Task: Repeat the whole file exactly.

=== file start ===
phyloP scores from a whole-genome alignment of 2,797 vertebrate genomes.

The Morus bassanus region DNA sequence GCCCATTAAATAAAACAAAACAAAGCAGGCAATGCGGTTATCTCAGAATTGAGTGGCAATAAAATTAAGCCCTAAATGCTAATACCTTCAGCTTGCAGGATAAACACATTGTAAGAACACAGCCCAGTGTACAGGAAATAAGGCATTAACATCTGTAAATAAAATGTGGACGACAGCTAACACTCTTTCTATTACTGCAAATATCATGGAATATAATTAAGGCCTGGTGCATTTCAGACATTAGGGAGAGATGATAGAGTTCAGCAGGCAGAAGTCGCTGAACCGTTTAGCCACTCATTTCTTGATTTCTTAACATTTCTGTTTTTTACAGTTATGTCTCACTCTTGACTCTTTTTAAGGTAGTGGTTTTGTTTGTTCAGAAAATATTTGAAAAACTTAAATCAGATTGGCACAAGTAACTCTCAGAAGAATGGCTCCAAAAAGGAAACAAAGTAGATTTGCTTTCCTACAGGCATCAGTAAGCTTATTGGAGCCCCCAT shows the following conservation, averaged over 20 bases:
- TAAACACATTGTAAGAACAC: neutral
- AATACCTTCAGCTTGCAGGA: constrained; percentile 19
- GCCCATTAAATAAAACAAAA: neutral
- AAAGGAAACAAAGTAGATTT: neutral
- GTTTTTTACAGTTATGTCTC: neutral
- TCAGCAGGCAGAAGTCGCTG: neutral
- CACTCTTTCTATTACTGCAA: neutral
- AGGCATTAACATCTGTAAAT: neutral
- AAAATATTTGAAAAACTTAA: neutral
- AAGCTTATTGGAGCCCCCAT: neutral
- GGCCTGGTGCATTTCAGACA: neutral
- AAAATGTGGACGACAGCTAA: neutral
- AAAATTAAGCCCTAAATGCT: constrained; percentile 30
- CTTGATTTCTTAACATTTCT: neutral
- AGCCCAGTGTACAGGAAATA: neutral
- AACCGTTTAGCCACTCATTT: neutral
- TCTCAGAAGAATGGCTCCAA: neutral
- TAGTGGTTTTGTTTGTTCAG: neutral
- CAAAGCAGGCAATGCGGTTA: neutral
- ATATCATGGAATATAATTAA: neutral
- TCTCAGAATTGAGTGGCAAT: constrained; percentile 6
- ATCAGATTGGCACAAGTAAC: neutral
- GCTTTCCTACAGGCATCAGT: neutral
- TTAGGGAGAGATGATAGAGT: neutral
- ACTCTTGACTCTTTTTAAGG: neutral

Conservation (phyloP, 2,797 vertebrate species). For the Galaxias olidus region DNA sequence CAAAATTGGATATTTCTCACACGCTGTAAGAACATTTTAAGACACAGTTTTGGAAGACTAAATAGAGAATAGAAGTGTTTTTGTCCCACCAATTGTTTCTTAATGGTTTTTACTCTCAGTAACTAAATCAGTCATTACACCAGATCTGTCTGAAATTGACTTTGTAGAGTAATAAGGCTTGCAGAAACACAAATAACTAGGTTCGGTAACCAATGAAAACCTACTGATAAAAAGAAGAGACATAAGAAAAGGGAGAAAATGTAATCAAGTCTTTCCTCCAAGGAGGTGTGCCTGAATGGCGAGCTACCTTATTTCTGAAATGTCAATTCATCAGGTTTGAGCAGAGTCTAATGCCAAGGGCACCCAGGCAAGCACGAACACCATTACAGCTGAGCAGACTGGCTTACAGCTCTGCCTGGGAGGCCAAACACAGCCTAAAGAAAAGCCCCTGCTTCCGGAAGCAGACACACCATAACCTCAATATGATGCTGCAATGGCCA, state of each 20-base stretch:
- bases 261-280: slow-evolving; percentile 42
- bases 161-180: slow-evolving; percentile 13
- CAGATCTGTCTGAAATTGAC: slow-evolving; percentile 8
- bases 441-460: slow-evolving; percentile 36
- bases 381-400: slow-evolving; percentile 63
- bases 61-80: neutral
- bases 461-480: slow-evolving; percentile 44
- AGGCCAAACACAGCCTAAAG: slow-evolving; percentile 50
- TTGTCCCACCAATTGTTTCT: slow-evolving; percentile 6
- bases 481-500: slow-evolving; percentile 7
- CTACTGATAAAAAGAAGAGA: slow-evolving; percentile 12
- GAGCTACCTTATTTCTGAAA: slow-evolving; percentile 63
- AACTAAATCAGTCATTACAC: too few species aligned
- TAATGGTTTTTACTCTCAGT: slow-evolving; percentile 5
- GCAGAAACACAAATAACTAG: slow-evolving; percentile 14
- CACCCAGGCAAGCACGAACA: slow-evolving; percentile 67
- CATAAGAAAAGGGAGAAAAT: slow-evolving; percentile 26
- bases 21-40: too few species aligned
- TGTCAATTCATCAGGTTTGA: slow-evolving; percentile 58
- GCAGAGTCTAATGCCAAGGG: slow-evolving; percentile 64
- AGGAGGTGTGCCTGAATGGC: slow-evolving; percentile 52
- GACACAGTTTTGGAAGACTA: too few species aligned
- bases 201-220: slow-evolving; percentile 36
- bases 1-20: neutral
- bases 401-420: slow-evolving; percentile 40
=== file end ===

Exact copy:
phyloP scores from a whole-genome alignment of 2,797 vertebrate genomes.

The Morus bassanus region DNA sequence GCCCATTAAATAAAACAAAACAAAGCAGGCAATGCGGTTATCTCAGAATTGAGTGGCAATAAAATTAAGCCCTAAATGCTAATACCTTCAGCTTGCAGGATAAACACATTGTAAGAACACAGCCCAGTGTACAGGAAATAAGGCATTAACATCTGTAAATAAAATGTGGACGACAGCTAACACTCTTTCTATTACTGCAAATATCATGGAATATAATTAAGGCCTGGTGCATTTCAGACATTAGGGAGAGATGATAGAGTTCAGCAGGCAGAAGTCGCTGAACCGTTTAGCCACTCATTTCTTGATTTCTTAACATTTCTGTTTTTTACAGTTATGTCTCACTCTTGACTCTTTTTAAGGTAGTGGTTTTGTTTGTTCAGAAAATATTTGAAAAACTTAAATCAGATTGGCACAAGTAACTCTCAGAAGAATGGCTCCAAAAAGGAAACAAAGTAGATTTGCTTTCCTACAGGCATCAGTAAGCTTATTGGAGCCCCCAT shows the following conservation, averaged over 20 bases:
- TAAACACATTGTAAGAACAC: neutral
- AATACCTTCAGCTTGCAGGA: constrained; percentile 19
- GCCCATTAAATAAAACAAAA: neutral
- AAAGGAAACAAAGTAGATTT: neutral
- GTTTTTTACAGTTATGTCTC: neutral
- TCAGCAGGCAGAAGTCGCTG: neutral
- CACTCTTTCTATTACTGCAA: neutral
- AGGCATTAACATCTGTAAAT: neutral
- AAAATATTTGAAAAACTTAA: neutral
- AAGCTTATTGGAGCCCCCAT: neutral
- GGCCTGGTGCATTTCAGACA: neutral
- AAAATGTGGACGACAGCTAA: neutral
- AAAATTAAGCCCTAAATGCT: constrained; percentile 30
- CTTGATTTCTTAACATTTCT: neutral
- AGCCCAGTGTACAGGAAATA: neutral
- AACCGTTTAGCCACTCATTT: neutral
- TCTCAGAAGAATGGCTCCAA: neutral
- TAGTGGTTTTGTTTGTTCAG: neutral
- CAAAGCAGGCAATGCGGTTA: neutral
- ATATCATGGAATATAATTAA: neutral
- TCTCAGAATTGAGTGGCAAT: constrained; percentile 6
- ATCAGATTGGCACAAGTAAC: neutral
- GCTTTCCTACAGGCATCAGT: neutral
- TTAGGGAGAGATGATAGAGT: neutral
- ACTCTTGACTCTTTTTAAGG: neutral

Conservation (phyloP, 2,797 vertebrate species). For the Galaxias olidus region DNA sequence CAAAATTGGATATTTCTCACACGCTGTAAGAACATTTTAAGACACAGTTTTGGAAGACTAAATAGAGAATAGAAGTGTTTTTGTCCCACCAATTGTTTCTTAATGGTTTTTACTCTCAGTAACTAAATCAGTCATTACACCAGATCTGTCTGAAATTGACTTTGTAGAGTAATAAGGCTTGCAGAAACACAAATAACTAGGTTCGGTAACCAATGAAAACCTACTGATAAAAAGAAGAGACATAAGAAAAGGGAGAAAATGTAATCAAGTCTTTCCTCCAAGGAGGTGTGCCTGAATGGCGAGCTACCTTATTTCTGAAATGTCAATTCATCAGGTTTGAGCAGAGTCTAATGCCAAGGGCACCCAGGCAAGCACGAACACCATTACAGCTGAGCAGACTGGCTTACAGCTCTGCCTGGGAGGCCAAACACAGCCTAAAGAAAAGCCCCTGCTTCCGGAAGCAGACACACCATAACCTCAATATGATGCTGCAATGGCCA, state of each 20-base stretch:
- bases 261-280: slow-evolving; percentile 42
- bases 161-180: slow-evolving; percentile 13
- CAGATCTGTCTGAAATTGAC: slow-evolving; percentile 8
- bases 441-460: slow-evolving; percentile 36
- bases 381-400: slow-evolving; percentile 63
- bases 61-80: neutral
- bases 461-480: slow-evolving; percentile 44
- AGGCCAAACACAGCCTAAAG: slow-evolving; percentile 50
- TTGTCCCACCAATTGTTTCT: slow-evolving; percentile 6
- bases 481-500: slow-evolving; percentile 7
- CTACTGATAAAAAGAAGAGA: slow-evolving; percentile 12
- GAGCTACCTTATTTCTGAAA: slow-evolving; percentile 63
- AACTAAATCAGTCATTACAC: too few species aligned
- TAATGGTTTTTACTCTCAGT: slow-evolving; percentile 5
- GCAGAAACACAAATAACTAG: slow-evolving; percentile 14
- CACCCAGGCAAGCACGAACA: slow-evolving; percentile 67
- CATAAGAAAAGGGAGAAAAT: slow-evolving; percentile 26
- bases 21-40: too few species aligned
- TGTCAATTCATCAGGTTTGA: slow-evolving; percentile 58
- GCAGAGTCTAATGCCAAGGG: slow-evolving; percentile 64
- AGGAGGTGTGCCTGAATGGC: slow-evolving; percentile 52
- GACACAGTTTTGGAAGACTA: too few species aligned
- bases 201-220: slow-evolving; percentile 36
- bases 1-20: neutral
- bases 401-420: slow-evolving; percentile 40